As corn prices continue to fluctuate, more farmers are beginning to inquire about the pros and cons of growing continuous soybeans. When it comes to deciding whether back-to-back soybeans are the right choice for your fields, it is important farmers understand the key management steps that will help them optimize output and achieve the bottom-line results they seek.
Similar to continuous corn, soybeans following soybeans have special pest challenges and nutritional requirements farmers need to address throughout the season. To address these challenges and capture optimum yield potential from continuous soybean fields, it is important to follow these tips:
- Check for soybean cyst nematode (SCN). While fall is the ideal time to complete SCN soil sampling analysis, it may also be completed in the spring. If SCN counts are at 2,000 eggs per cc or higher, planting soybeans in that field is not advised. With lower SCN levels, plant varieties with built-in SCN resistance and use Clariva™ Complete Beans seed treatment for best results.
- Protect against early-season diseases. Last spring’s wet, cool conditions in many areas set the stage for heavy disease pressure in soybean fields. With inoculum from diseases such as Rhizoctonia, Pythium and Phytophthora remaining on soybean plant material after harvest, this infected residue presents a serious disease threat for this year’s soybean crop. Using a seed treatment, such as Warden® CX, may provide the best defense against disease damage and insect damage.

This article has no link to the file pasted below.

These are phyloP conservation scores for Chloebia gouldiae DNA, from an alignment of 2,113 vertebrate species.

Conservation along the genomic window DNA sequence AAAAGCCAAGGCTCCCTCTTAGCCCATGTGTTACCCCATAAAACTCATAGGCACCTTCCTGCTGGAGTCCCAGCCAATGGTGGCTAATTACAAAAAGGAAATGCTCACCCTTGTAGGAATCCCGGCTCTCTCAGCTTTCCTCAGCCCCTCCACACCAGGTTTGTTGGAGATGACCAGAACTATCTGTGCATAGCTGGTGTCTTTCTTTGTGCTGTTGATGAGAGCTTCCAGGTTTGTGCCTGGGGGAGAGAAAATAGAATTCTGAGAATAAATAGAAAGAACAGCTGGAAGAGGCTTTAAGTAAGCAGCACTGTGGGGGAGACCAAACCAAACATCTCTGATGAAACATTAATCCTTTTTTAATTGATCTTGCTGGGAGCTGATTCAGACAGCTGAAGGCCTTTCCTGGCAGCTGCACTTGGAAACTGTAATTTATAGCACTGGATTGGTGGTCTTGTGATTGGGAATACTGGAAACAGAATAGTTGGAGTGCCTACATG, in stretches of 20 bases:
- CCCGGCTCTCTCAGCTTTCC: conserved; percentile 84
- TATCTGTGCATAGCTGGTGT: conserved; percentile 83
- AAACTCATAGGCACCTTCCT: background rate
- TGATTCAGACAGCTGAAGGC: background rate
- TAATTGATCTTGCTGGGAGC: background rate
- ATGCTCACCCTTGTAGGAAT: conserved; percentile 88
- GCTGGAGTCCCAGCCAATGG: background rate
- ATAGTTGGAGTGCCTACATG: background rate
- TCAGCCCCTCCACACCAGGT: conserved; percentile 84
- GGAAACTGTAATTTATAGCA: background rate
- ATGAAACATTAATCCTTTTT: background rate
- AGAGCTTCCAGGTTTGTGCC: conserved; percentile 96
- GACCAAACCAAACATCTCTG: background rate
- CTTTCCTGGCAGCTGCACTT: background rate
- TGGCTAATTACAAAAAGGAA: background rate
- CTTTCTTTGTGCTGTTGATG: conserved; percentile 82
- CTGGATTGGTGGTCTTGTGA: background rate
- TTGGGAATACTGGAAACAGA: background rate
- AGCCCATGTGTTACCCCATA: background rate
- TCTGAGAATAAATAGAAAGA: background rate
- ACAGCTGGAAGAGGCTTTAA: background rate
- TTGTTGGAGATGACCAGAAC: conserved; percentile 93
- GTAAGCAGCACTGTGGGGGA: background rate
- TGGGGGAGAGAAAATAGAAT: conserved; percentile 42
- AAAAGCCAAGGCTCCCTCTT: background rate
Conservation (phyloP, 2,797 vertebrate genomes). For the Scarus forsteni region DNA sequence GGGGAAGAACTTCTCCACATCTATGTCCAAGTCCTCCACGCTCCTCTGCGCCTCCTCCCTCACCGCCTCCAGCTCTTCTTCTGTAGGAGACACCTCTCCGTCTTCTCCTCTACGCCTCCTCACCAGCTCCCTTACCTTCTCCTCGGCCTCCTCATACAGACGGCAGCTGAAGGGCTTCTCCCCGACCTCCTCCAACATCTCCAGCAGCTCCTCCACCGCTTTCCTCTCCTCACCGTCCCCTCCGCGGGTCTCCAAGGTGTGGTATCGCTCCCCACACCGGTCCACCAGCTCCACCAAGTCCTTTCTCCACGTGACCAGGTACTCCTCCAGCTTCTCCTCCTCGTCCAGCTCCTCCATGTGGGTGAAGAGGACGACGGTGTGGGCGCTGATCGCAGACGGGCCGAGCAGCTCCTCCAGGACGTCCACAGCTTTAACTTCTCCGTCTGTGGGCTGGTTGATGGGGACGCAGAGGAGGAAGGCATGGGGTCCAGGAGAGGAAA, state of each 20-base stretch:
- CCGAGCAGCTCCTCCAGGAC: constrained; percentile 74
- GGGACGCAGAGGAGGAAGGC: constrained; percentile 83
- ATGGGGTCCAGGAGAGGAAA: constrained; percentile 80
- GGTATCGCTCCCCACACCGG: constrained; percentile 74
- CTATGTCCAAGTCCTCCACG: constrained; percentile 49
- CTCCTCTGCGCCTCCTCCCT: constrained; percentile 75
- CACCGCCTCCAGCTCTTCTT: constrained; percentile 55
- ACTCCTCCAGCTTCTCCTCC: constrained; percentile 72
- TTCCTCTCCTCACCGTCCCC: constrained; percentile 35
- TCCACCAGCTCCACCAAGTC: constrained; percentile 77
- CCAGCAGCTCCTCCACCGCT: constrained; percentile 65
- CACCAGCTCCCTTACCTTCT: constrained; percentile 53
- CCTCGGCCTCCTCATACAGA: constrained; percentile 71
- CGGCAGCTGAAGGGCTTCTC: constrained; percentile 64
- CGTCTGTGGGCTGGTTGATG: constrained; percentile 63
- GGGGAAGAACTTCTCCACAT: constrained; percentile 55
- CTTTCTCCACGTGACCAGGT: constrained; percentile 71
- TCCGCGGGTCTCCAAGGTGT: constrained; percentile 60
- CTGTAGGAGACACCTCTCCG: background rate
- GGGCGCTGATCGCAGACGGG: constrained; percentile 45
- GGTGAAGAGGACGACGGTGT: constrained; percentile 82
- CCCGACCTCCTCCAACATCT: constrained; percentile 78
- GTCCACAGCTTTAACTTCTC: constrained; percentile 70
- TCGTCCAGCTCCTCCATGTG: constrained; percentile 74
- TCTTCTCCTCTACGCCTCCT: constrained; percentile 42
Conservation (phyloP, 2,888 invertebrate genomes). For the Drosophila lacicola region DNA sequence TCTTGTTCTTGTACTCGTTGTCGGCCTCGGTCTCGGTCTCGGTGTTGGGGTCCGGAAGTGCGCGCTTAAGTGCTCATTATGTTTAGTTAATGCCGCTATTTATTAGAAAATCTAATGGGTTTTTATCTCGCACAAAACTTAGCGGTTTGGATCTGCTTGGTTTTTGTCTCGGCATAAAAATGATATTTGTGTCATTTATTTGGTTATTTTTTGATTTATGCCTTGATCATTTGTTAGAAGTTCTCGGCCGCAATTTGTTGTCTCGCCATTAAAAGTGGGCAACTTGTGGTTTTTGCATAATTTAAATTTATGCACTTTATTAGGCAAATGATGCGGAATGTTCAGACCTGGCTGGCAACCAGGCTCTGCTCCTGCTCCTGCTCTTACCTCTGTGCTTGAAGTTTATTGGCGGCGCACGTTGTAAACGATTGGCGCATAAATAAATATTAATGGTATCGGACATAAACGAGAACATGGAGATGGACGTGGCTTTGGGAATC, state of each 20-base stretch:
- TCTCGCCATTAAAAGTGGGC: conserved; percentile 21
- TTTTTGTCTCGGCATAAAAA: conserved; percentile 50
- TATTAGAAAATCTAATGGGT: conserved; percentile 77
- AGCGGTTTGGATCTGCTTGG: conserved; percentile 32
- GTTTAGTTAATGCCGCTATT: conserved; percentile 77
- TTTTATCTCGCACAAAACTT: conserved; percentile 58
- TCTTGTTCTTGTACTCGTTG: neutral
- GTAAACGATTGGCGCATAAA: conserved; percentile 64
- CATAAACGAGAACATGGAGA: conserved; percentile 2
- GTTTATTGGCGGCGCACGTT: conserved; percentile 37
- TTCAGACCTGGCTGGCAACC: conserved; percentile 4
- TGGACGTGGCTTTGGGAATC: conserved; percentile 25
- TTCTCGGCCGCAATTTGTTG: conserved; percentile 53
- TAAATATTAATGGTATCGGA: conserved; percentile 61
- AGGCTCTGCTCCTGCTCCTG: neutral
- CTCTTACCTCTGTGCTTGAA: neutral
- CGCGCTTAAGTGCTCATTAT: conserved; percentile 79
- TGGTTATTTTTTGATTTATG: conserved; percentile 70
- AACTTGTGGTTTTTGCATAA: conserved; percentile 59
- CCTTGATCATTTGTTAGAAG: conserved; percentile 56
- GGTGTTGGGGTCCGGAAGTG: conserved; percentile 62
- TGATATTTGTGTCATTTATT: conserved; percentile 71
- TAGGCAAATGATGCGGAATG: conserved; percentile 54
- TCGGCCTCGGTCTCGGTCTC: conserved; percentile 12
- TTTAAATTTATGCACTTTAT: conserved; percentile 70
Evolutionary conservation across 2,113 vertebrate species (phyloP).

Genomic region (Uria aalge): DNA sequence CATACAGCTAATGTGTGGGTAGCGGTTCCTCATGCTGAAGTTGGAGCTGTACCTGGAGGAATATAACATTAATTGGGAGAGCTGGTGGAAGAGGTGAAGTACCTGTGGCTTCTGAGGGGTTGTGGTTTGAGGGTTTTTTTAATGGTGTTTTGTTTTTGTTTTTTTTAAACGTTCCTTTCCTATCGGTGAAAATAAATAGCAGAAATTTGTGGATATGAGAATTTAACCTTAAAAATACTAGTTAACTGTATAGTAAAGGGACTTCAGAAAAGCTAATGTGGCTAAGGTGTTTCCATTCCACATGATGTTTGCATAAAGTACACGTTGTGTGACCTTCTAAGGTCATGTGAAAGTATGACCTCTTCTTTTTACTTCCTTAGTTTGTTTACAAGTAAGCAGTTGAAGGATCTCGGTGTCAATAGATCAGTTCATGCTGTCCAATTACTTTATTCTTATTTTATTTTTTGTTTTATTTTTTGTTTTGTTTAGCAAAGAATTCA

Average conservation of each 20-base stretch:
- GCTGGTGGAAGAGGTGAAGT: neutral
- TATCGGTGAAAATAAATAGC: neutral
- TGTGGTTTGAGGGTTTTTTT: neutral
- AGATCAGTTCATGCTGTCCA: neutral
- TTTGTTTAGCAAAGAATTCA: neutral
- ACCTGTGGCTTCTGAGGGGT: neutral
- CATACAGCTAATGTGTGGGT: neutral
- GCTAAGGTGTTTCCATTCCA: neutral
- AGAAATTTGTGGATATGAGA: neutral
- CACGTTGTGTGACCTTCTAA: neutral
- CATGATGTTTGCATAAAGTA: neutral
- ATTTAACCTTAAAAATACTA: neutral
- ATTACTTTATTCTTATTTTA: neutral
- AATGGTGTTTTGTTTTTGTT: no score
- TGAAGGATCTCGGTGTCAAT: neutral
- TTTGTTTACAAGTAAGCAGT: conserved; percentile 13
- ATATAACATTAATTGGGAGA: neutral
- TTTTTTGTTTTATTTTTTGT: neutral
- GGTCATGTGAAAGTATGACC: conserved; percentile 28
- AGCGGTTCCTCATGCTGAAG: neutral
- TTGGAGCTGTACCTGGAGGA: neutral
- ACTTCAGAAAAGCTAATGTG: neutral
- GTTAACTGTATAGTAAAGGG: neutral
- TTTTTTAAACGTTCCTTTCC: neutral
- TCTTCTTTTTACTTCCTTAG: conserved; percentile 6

- Minimize weed competition. Reducing early-season weed pressure may help give young soybean plants a strong, vigorous start. A two-step weed-control program is recommended, starting with a preemergence herbicide application that includes residual weed control for longer-lasting protection. A second early-postemergence treatment should include glyphosate (for Roundup Readysoybeans) plus a second mode of action to control glyphosate-resistant weeds and help prevent additional herbicide-resistance issues.
- Don’t ignore fertility needs. A 50-bushel-per-acre soybean crop uses more potassium per acre than a 200-bushel corn crop. Some farmers falsely believe that soybean crops don’t need extra fertilization, but that couldn’t be further from the truth. If soybeans only have access to last season’s leftover nutrients, farmers may be leaving yield potential in the field.
To determine accurate plant nutrient levels, take a soil sample in the fall or spring, while there’s still time to replenish deficient nutrients before the season begins. In addition, in-season tissue sampling at key growth stages (V4, R1 and R3) is vital for identifying and applying deficient nutrients if needed before yield potential is jeopardized.